An account of women on brigade and particularly of Ogden’s wife, Page 135
Francis Victor’s book, The River of the West: Life and Adventure in the Rocky Mountains and Oregon (Hartford, 1870) provides an account of women’s contribution in the fur trade and particularly on brigades. Mountain Man Joe Meek tells the story related in Victor’s book of Ogden’s wife who runs into the American camp to save her child who is left on a horse that had wandered into the camp. While retrieving her baby and horse, she saw that many of HBC’s horses carrying beaver fur on them. In front of the American trappers, she grabbed up her horse and the packhorses and took off for her own camp. The Americans at first threatened to open fire on her but seeing her “pluck” and “bravery,” they let her go unharmed.
Interesting historical tidbit, Page 319
In winter 1833, the Columbia River froze up and kept folks from river travel.
Kit Carson visited Fort Vancouver on a long trip up to the Great Salt Lake to Oregon Trail and then FV in July 1844
From Hafen, LeRoy. Ed. Trappers of the Far West. Lincoln, NE: U of Nebraska Press, 1965.
Discussion about specific women, Pages 195-197
Catherine Sinclair, granddaughter of McLoughlin, married a HBC man, Chief Trader Frank Ermantinger (Francis). He was given charge of a fur store in York on Hudson Bay in 1846, leaving his wife behind. She rejoined him “by way of some brigade ‘or any canoe or liberty.”’
About a printing press at FV, Page 197
Frank Ermatinger carried a printing press with him out of FV in 1839. This was the first printing press in the West and was “given by a mission in Hawaii for use at Waiilatpu and Lapwai. It ended up at FV until Ermatinger carried it out.
From Porter, Mae Reed and Odessa Davenport. Scotsman in Buckskin: Sir Drummond Stewart and the Rocky Mountain Fur Trade. NY, NY: Hasting House Publishers, 1963.
Good description of FV, Page 84
Jason Lee, in 1834, heard Nat Wyeth talk about FV “its rich farm lands, the fertile well-watered Willamette Valley on the south side of the Columbia just waiting for settlers.”
FV was already getting a reputation for being a place to settle, offering “the white man’s way of life.”
Interesting anecdotes about the Fort and Village, Pages 90-
Wyeth’s party visited FV in 1834 arriving at the Fort on September 16. A good description of the finery inside the stockade. The mention of the houses with “planed boards turned out by the company’s own sawmill” corresponds well with the houses in the Village. Visitors arriving by way of the river met by the sound of bagpipes is also intriguing. An anecdote on page 92 about “half-breed and Kanaka servants, clad in livery designed by Dr. McLoughlin” provides information about the connection between the Village men and officials as well as the bias toward the Villagers.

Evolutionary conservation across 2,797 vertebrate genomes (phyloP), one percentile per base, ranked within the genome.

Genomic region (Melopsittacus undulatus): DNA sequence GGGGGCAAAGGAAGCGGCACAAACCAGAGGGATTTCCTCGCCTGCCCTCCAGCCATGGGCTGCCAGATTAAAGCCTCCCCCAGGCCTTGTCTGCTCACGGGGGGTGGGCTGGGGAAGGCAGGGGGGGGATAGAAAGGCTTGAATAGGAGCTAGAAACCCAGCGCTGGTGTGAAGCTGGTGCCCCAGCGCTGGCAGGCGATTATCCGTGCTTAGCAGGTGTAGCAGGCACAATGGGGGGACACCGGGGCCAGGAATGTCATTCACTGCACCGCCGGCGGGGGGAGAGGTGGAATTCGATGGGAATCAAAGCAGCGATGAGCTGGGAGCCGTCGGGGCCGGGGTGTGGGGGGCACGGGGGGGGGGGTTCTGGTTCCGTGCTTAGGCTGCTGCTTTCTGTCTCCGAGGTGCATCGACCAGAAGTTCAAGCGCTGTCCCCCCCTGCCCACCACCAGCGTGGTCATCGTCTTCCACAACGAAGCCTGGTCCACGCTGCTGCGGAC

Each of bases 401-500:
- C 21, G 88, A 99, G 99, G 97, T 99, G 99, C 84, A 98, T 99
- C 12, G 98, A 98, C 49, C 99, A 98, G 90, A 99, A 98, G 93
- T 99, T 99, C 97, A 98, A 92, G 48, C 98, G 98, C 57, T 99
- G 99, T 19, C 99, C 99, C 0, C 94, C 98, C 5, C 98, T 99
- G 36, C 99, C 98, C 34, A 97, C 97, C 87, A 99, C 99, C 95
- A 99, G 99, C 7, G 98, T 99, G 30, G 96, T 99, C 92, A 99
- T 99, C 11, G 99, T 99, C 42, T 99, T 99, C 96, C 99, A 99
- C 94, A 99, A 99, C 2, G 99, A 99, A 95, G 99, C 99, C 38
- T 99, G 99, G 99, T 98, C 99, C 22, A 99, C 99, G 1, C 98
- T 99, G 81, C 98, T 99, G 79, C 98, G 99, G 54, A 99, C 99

The sound of Indian drums coming from teepees “outside the stockade, and the chant of red-skinned gamblers crouched around a small campfire” seems out of character for the descriptions of the Village that I have read.
Detailed description of the wives of HBC officials
“Grouped around the factor’s residence stood more than a score of small, neatly built log houses. . . . A few Indian women, some accompanied by their children, walked about inside the stockade, or went to visit their relatives in near-by teepees. These women looked quite different from the buckskin-clad, gaudily ornamented young females Captain Stewart had seen at the two rendezvous he had attended. Still less did they look like the old women who did the camp drudgery. These women were neat and clean. They walked proudly, their demeanor modest and dignified. Thick braids of black hair hung down over red and purple shawls that only partially concealed dresses made of silk or velvet, cut in the latest fashions of Montreal or London. Now and then there appeared on a finger of a brown hand a beautiful jeweled ring that had not been designed for trading purposes. In only one particular did these daughters of the forest and river maintain their own style of dressing. They would not give up their comfortably embroidered and beaded deerskin leggings and moccasins.”
The reason given for why wives did not dine with the men, Page 96
The women did not know “proper table manners.” Narcissa Whitman is credited with teaching them how to use utensils and napkins. According to the author, the women began to eat with their husbands once they acquired dining etiquette.
From Saum, Lewis O. The Fur Trader and the Indian. Seattle, WA: U of Washington Press, 1965.
Women physical looks were generally described in very negative terms and accorded less respect than men from their tribes. The author attributes this bias to the fact that the fur traders and trappers were judging beauty by Western and European standards. Interestingly, Cree and Ojibway women were seen as “the fairest” (121) and “most comely” (122) . The drudgery of Indian life was seen as a factor that contributed to the lack of beauty.
Assumptions about Indian women’s hardiness, Page 126
Native American women are described as having superb hardiness, especially in the area of giving birth. They are described as being able to work up to the moment of childbirth and getting back to work after. This trait was seen as “Divine Providence” making her suitable for “her miserable life.”